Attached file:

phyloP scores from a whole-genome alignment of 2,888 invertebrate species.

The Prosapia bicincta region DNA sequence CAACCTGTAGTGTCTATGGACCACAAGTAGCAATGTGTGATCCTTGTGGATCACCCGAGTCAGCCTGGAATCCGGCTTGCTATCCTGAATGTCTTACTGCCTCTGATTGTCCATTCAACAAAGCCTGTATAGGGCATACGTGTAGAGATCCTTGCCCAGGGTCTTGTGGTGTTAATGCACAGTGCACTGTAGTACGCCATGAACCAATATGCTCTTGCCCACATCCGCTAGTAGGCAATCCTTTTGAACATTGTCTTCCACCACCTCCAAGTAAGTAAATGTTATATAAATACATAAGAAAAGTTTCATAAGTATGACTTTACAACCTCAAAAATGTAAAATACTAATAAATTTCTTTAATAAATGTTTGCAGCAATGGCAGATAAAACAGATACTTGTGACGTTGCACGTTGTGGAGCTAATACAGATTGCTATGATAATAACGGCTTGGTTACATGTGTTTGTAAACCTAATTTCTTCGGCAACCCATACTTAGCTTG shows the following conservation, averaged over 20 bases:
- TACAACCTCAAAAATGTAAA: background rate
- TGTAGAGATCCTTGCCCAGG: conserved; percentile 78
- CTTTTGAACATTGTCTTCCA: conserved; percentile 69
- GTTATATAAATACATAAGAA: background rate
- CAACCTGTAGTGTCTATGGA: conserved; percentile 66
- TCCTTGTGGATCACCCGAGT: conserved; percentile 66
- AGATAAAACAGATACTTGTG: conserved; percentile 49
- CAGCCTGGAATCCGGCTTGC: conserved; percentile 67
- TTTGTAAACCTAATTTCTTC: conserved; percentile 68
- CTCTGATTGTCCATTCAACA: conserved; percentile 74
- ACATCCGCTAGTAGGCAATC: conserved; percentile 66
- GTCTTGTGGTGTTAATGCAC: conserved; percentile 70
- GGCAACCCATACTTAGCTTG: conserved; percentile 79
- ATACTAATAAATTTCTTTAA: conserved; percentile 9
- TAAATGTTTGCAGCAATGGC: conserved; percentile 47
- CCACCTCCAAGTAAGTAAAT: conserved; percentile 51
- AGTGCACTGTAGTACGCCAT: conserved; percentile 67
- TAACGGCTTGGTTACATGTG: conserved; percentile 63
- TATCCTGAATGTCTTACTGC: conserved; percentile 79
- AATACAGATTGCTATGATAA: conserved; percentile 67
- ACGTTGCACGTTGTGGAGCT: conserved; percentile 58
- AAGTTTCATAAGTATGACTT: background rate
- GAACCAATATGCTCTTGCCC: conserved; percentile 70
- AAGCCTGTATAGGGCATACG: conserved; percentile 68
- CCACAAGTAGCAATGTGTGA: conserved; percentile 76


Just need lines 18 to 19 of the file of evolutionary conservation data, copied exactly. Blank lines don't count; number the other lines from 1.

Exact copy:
- CCACCTCCAAGTAAGTAAAT: conserved; percentile 51
- AGTGCACTGTAGTACGCCAT: conserved; percentile 67